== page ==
Lean manufacturing allows companies to better optimize processes, reduce waste, and speed up production times through different methods, tools, and philosophies. If you're wondering how to implement lean manufacturing techniques in your operations, you need to consider which lean production tools you use and what you want to accomplish.
Lean manufacturing is a systematic approach to improving efficiency and reducing waste in manufacturing processes. It focuses on creating more value for customers while using fewer resources. This is achieved by identifying and eliminating all types of waste, including defects, overproduction, waiting, unnecessary motion, excess inventory, overprocessing, and unused talent. Lean manufacturing also emphasizes continuous improvement, involving all employees in the process of identifying and solving problems. By applying lean principles, companies can reduce lead times, improve quality, increase productivity, and lower costs.
Lean manufacturing is important because it helps companies stay competitive in today's fast-paced and ever-changing business environment. By improving efficiency and reducing waste, companies can offer better products and services at lower costs, which can attract and retain customers.
Lean manufacturing can also help companies reduce their environmental impact by minimizing resource consumption and waste generation. Moreover, lean manufacturing can improve employee morale and engagement by empowering them to participate in continuous improvement activities and take ownership of their work. Overall, lean manufacturing can help companies achieve long-term success by creating value for customers, employees, and stakeholders.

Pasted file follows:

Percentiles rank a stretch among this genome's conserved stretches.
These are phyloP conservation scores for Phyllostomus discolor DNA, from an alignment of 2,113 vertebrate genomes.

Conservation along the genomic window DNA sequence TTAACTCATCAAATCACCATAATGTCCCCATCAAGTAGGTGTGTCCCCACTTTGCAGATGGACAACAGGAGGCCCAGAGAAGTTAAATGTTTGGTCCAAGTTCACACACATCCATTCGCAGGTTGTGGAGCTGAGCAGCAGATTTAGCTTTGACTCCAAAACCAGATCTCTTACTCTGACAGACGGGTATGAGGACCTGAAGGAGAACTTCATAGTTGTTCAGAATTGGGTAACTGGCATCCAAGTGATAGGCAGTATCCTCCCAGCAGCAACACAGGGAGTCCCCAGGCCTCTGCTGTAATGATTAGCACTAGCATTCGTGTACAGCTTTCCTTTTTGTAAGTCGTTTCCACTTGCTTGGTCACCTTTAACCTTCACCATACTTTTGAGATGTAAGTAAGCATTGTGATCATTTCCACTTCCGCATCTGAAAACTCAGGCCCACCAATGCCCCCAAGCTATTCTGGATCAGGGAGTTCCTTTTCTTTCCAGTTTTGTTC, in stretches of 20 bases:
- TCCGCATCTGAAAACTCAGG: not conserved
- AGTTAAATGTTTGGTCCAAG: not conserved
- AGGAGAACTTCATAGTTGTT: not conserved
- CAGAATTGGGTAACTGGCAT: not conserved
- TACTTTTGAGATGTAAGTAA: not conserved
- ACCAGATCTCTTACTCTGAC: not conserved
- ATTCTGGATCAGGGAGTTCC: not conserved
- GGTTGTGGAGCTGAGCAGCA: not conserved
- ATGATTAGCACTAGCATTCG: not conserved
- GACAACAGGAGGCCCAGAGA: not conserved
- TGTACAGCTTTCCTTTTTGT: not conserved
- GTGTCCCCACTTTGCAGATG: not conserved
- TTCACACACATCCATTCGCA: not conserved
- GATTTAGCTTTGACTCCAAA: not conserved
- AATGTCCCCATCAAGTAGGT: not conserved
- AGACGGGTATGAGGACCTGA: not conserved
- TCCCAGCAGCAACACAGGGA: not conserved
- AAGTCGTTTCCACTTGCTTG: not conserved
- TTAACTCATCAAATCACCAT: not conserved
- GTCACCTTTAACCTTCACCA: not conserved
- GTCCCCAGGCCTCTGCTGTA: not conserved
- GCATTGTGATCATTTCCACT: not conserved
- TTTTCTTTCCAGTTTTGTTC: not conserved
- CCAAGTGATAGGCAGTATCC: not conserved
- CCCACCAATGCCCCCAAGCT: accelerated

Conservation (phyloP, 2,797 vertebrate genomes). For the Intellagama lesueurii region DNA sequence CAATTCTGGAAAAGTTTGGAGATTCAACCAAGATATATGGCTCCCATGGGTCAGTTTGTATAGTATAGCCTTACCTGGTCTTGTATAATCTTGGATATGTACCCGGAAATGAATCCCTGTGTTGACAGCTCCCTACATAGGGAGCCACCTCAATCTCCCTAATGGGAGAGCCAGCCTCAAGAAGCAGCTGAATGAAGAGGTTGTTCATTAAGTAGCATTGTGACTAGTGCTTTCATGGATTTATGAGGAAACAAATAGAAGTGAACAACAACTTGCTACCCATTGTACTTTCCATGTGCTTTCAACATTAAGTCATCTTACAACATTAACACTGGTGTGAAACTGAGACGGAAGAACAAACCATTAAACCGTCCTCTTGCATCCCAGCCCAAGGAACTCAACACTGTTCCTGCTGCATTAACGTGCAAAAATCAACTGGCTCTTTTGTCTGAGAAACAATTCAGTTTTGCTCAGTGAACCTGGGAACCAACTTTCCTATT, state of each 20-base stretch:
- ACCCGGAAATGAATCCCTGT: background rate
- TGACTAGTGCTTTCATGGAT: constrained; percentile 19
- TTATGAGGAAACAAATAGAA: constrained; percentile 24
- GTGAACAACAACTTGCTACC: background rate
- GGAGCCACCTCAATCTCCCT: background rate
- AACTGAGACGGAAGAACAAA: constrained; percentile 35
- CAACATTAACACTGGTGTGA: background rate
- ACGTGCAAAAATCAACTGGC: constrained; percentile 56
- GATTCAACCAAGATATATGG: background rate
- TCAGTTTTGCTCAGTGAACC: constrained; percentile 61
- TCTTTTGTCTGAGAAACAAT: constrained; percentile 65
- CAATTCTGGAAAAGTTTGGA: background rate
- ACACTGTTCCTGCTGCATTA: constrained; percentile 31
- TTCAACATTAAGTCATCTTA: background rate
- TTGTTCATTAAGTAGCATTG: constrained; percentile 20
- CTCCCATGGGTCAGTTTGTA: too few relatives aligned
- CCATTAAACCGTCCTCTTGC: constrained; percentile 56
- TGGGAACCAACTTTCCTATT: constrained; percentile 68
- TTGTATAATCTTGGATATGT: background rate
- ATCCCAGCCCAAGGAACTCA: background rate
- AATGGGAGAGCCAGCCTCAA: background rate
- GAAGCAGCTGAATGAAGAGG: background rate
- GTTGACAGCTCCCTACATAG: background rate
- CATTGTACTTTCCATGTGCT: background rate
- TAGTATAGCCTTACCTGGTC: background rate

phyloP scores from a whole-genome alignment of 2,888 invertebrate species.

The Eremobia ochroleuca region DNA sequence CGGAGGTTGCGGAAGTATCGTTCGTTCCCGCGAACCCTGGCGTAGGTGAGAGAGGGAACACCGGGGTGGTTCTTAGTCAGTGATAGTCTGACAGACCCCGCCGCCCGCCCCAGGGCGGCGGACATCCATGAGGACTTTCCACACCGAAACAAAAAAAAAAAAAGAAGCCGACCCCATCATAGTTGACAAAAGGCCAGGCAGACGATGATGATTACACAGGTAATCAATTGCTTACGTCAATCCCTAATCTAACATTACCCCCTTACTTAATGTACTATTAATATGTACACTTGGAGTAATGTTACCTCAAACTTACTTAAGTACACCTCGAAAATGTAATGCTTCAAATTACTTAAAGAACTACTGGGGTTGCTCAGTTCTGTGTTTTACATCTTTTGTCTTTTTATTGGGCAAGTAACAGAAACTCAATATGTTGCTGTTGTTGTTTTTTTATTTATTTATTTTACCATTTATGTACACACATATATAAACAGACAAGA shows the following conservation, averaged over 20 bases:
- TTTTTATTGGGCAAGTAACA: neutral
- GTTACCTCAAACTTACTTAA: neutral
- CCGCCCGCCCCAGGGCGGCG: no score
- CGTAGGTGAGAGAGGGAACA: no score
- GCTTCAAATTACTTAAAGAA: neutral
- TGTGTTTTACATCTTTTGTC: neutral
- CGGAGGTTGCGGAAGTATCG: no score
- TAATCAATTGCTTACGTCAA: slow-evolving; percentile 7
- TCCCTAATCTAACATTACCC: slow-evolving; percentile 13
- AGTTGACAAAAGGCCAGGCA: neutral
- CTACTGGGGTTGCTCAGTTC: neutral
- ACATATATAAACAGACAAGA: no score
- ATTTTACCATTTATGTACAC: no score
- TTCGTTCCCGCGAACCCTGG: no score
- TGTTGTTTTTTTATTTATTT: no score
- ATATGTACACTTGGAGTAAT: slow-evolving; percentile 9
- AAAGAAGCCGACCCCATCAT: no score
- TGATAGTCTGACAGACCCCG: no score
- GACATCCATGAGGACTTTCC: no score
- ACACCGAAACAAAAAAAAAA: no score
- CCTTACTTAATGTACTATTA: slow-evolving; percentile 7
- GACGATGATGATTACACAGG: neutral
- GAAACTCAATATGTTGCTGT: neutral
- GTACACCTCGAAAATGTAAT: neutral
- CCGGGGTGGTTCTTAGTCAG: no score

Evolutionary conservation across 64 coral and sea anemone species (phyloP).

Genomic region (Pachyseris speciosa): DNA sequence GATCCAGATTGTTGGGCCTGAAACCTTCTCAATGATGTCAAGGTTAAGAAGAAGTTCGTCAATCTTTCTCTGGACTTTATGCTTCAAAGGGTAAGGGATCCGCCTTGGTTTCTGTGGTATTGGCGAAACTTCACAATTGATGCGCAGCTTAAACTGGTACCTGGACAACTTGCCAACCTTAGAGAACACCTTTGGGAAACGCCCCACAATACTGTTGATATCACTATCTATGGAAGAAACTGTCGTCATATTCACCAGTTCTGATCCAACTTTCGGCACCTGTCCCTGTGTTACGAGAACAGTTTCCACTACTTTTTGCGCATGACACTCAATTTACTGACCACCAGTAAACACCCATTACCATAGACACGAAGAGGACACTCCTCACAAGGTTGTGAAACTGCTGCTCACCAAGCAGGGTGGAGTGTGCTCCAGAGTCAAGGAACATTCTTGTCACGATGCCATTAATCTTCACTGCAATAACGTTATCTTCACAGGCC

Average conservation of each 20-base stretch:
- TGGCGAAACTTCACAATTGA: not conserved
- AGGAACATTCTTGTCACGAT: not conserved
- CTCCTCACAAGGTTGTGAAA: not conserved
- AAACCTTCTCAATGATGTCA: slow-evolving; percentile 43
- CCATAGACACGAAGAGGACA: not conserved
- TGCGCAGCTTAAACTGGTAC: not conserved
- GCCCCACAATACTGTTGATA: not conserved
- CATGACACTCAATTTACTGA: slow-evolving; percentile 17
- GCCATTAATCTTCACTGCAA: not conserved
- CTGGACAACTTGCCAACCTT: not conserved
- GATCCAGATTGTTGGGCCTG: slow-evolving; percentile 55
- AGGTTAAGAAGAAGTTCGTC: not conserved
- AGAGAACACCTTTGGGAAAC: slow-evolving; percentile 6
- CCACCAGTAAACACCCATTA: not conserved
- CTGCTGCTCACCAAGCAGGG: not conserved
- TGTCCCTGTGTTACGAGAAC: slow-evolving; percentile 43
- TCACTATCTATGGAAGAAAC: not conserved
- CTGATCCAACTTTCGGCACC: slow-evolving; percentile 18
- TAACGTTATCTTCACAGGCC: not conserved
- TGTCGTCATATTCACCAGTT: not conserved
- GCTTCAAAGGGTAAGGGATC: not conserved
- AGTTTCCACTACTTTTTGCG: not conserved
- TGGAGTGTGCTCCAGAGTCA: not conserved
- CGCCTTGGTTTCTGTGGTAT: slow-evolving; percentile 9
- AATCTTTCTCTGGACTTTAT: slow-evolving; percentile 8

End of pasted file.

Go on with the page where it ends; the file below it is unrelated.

A great way to start considering methods is by exploring real-life examples of lean manufacturing and lean management. This can provide a deeper level of understanding and help you build up the confidence to implement the same lean thinking philosophies. We've compiled a list of nine examples for you to start with.
Kaizen is a Japanese term that means "continuous improvement." In the context of lean manufacturing, it refers to the idea of involving all employees in identifying and implementing small, incremental improvements in processes, products, or services. Kaizen encourages continuous learning and innovation, as well as a sense of ownership and engagement among employees.
Some examples of kaizen activities include participating in quality circles, conducting 5S audits, or attending training sessions to learn new skills or techniques.
Just-in-time (JIT) is a manufacturing philosophy that aims to produce only what is needed, when it is needed, and in the exact quantity needed. JIT helps companies minimize inventory and reduce waste, while also improving efficiency and responsiveness to customer demand.
Some examples of JIT in action include using pull production systems, where production is triggered by customer orders rather than a forecast, or establishing close relationships with suppliers to ensure the timely delivery of materials.
Kanban is a visual tool that helps companies manage inventory and production by signaling when it is time to replenish supplies or move materials to the next stage of production.
Kanban can take many forms, such as colored cards, electronic displays, or physical containers. By using kanban, companies can improve communication and coordination between different departments or functions, as well as reduce lead times and minimize waste.